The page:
Thursday, July 05, 2007

About Suffering They Were Right, The Old Masters II

The Glass City Sky Bridge in Toledo. (The tall bridge). Five construction workers lost their lives in separate incidents during the five year building period.
Riverfront restaurants which play music well into the night.

On the night of the 4th, Allen and I took Blue Girl out on the Maumee River in Toledo to watch the fireworks. I'm not really a fireworks sort of person, but I enjoy being an observer and particularly enjoy the lull that happens when the fireworks are over. This is the second year in a row we've taken the boat out to watch the fireworks.

We like to stay late into the night putting up and down the river, watching stray fireworks and listening to the music coming from the waterfront restaurants. Last night we laughed that after a certain hour the oldies music gave way to the "Chucka, chucka, chucka" of rap and similar youth oriented sounds. Ah to have the young blood that can party all night. I wouldn't use it to party, though, but to read and write. I've never been a party girl, nor a fireworks girl, but I do miss being able to pull those all night study and writing sessions without the kind of ramifications I face now.

The best, though, is gliding out of town on the black water. Last night the water was so calm it was like glass. That's not the most creative simile I could have used, but none other seems closer to the truth.

It was a chilly evening, and, like last year, I longingly watched a camp-like fire flaring on shore. I like the feeling of moving in and out of the bounds of "civilization." You can't call it wilderness, but it is away from the crowds. We didn't take the boat out of the water until nearly 3 a.m.

Of course, I took my thoughts about the documentary The Bridge with me, and I felt a little more melancholy than usual. I snapped a photo of the Glass City Sky Bridge which was just recently completed. Five construction workers died during the building of that bridge. On a river, bridges are everywhere and death is everywhere.

I am trying to piece together why this documentary has affected me so. Of the two of us, Allen is usually the one most greatly affected by tragedy in films. Sometimes he even has to stop watching a film all together. I attribute this to the fact that he's seen a great deal of tragedy close up, such as when he was hospitalized on Okinawa and saw many severely wounded American soldiers from the Vietnam battlefields. So Allen prefers happy movies. I'm the one who's always been drawn to the dark subjects.

I think the effect The Bridge has had on me has something to do with how I react to the threshold between life and death. It is a place of great tension for me, of great mystery. I'm less interested in what happens after death than in that moment between. Now there is life. The person has thoughts, memories. The person loves. The person has animation, a personality, a soul. Now life is gone. Where did all that go?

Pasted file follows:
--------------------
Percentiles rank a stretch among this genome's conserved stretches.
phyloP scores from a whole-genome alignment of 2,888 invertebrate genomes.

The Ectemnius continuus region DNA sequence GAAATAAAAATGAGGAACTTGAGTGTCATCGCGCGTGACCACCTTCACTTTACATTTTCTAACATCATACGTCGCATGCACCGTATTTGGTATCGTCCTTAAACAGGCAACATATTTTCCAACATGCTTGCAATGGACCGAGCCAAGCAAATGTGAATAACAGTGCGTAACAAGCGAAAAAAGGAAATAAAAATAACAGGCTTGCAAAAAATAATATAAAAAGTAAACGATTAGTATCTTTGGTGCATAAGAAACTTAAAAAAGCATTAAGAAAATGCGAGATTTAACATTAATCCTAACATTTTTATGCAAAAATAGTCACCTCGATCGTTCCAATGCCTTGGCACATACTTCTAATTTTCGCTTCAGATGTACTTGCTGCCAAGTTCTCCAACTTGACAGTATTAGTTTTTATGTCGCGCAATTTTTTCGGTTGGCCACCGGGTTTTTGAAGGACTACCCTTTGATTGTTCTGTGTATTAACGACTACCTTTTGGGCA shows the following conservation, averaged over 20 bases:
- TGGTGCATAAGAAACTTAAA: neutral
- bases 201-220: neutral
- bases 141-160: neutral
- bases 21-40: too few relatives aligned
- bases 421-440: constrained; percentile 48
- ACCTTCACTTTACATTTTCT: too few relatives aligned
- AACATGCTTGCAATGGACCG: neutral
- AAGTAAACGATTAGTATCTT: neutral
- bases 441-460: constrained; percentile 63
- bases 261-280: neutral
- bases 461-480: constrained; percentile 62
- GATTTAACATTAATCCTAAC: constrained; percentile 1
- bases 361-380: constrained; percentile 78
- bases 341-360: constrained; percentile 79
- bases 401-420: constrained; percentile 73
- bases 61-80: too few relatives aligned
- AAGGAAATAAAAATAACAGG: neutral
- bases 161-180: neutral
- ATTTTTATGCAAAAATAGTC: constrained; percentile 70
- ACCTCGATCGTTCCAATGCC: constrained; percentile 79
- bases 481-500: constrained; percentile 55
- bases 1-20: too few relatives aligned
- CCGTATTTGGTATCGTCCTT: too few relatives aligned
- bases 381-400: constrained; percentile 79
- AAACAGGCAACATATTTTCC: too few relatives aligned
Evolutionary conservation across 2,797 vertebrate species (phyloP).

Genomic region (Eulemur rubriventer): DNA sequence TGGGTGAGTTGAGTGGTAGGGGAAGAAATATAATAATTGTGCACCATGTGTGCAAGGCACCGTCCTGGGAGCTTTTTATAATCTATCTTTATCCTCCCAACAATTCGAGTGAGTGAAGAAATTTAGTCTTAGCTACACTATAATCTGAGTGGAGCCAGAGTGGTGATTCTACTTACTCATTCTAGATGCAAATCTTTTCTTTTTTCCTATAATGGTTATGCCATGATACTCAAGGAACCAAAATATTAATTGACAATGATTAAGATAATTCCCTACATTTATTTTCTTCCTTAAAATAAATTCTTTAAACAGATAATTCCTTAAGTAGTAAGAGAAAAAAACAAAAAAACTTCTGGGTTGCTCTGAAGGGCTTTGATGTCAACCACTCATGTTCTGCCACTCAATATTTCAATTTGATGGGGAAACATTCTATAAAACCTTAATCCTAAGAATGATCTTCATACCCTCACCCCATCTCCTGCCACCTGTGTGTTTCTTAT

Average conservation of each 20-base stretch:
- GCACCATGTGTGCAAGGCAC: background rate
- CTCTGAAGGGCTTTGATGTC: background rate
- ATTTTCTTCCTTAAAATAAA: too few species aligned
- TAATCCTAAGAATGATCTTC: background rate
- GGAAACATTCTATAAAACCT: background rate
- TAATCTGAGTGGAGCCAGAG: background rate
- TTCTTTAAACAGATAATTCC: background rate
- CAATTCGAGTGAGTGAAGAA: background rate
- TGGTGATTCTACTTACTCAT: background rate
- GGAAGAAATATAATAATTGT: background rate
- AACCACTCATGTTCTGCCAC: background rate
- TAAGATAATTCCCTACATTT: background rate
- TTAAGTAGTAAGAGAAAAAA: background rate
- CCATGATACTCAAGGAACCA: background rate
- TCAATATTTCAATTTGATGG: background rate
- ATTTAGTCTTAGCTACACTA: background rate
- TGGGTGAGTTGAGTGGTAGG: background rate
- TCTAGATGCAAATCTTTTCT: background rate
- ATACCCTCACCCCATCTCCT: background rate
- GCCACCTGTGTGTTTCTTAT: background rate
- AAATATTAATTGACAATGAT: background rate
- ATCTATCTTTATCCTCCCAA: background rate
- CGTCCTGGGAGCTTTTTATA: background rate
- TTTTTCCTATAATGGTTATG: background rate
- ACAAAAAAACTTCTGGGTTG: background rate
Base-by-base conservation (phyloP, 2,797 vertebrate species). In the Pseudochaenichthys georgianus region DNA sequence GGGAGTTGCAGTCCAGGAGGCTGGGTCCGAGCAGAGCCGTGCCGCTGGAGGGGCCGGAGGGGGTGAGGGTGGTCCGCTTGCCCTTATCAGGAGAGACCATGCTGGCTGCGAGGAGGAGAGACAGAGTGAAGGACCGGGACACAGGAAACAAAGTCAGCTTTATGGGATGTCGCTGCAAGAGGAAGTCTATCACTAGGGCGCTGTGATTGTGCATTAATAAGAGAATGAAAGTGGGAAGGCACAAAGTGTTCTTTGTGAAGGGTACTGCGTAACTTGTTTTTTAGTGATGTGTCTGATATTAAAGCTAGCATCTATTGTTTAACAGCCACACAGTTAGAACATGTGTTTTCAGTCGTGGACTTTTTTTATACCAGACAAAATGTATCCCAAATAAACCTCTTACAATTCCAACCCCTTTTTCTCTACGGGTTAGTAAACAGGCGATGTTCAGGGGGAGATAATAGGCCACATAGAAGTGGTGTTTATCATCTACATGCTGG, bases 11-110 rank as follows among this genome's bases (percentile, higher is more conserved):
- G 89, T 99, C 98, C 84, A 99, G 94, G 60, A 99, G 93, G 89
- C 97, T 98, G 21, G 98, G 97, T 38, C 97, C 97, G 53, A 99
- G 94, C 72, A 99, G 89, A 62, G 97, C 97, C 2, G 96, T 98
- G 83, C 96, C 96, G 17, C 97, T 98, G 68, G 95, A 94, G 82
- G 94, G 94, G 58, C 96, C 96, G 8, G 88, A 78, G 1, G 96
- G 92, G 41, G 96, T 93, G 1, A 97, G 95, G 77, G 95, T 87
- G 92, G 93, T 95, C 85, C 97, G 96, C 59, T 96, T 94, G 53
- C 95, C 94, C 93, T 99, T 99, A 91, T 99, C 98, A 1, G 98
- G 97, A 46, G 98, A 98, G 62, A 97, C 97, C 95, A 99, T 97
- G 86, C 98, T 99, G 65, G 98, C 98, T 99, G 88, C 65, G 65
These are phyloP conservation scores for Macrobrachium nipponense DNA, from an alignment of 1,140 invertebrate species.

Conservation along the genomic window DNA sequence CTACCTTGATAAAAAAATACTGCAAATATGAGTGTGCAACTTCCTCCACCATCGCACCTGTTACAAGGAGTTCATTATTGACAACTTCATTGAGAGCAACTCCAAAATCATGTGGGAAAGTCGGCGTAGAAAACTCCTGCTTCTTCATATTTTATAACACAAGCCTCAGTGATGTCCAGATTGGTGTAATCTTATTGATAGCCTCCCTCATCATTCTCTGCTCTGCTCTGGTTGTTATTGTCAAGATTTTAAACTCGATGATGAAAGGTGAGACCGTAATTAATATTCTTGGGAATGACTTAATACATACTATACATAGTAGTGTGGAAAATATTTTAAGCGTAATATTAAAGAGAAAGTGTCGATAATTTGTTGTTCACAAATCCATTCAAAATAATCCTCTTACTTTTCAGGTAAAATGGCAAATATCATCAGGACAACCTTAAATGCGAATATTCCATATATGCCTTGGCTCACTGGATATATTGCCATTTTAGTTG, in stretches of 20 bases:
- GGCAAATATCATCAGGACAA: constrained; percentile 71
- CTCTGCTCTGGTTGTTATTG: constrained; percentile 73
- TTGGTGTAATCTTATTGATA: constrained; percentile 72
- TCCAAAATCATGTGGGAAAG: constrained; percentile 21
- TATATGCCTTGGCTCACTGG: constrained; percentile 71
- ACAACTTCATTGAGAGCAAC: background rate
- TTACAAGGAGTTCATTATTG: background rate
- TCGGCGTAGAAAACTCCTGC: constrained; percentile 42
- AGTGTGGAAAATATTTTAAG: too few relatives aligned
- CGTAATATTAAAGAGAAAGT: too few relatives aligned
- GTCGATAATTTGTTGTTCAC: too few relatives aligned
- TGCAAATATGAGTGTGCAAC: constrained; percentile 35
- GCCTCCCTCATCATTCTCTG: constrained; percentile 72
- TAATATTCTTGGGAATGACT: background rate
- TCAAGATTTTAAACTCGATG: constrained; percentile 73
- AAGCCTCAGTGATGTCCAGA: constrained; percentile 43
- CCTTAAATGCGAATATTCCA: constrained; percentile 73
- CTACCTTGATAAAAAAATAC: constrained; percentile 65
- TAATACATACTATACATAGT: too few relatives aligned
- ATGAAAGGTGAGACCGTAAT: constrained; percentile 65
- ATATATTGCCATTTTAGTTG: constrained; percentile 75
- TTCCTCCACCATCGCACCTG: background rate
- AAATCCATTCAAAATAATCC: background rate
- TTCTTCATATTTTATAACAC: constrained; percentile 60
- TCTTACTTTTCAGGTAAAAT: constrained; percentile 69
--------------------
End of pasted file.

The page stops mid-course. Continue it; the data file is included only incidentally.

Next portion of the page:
One of my favorite Walt Whitman poems is "The Last Invocation":

At the last, tenderly,
From the walls of the powerful, fortress'd house,
From the clasp of the knitted locks,
From the keep of the well closed doors,
Let me be wafted.
Let me glide noiselessly forth;
With the key of softness unlock the locks, with a whisper,
Set ope the doors, O Soul!
Tenderly! be not impatient!
(Strong is your hold, O mortal flesh!
Strong is your hold, O Love.)

I love the image of the body as a house. Death comes not as a terrifying presence but "with the key of softness." Death is pleasantly anticipated, greeted openly, as in this, another of Whitman's works ("The Unknown Region"):

Darest thou now O soul,
Walk out with me toward the unknown region,
Where neither ground is for the feet nor any path to follow?
No map there, nor guide,
Nor voice sounding, nor touch of human hand,
Nor face with blooming flesh, nor lips, nor eyes, are in that land.
I know it not O soul;
Nor dost thou, all is a blank before us,
All waits undream'd of in that region, that inaccessible land.
Till when the ties loosen,
All but the ties eternal,
Time and Space,
Nor darkness, gravitation, sense, nor any bounds bound us.
Then we burst forth, we float,
In Time and Space O soul, prepared for them,
Equal, equipt at last, (O joy! O fruit of all!) them to fulfil O soul.

Here, death equips the soul to enjoy unlimited freedom. And, finally, in his poem "To All, To Each" Whitman sees death as simply a new birth:

Come lovely and soothing death,
Undulate round the world, serenely arriving, arriving,
In the day, in the night, to all, to each,
Sooner or later, delicate death.
Prais'd be the fathomless universe,
For life and joy, and for objects and knowledge curious;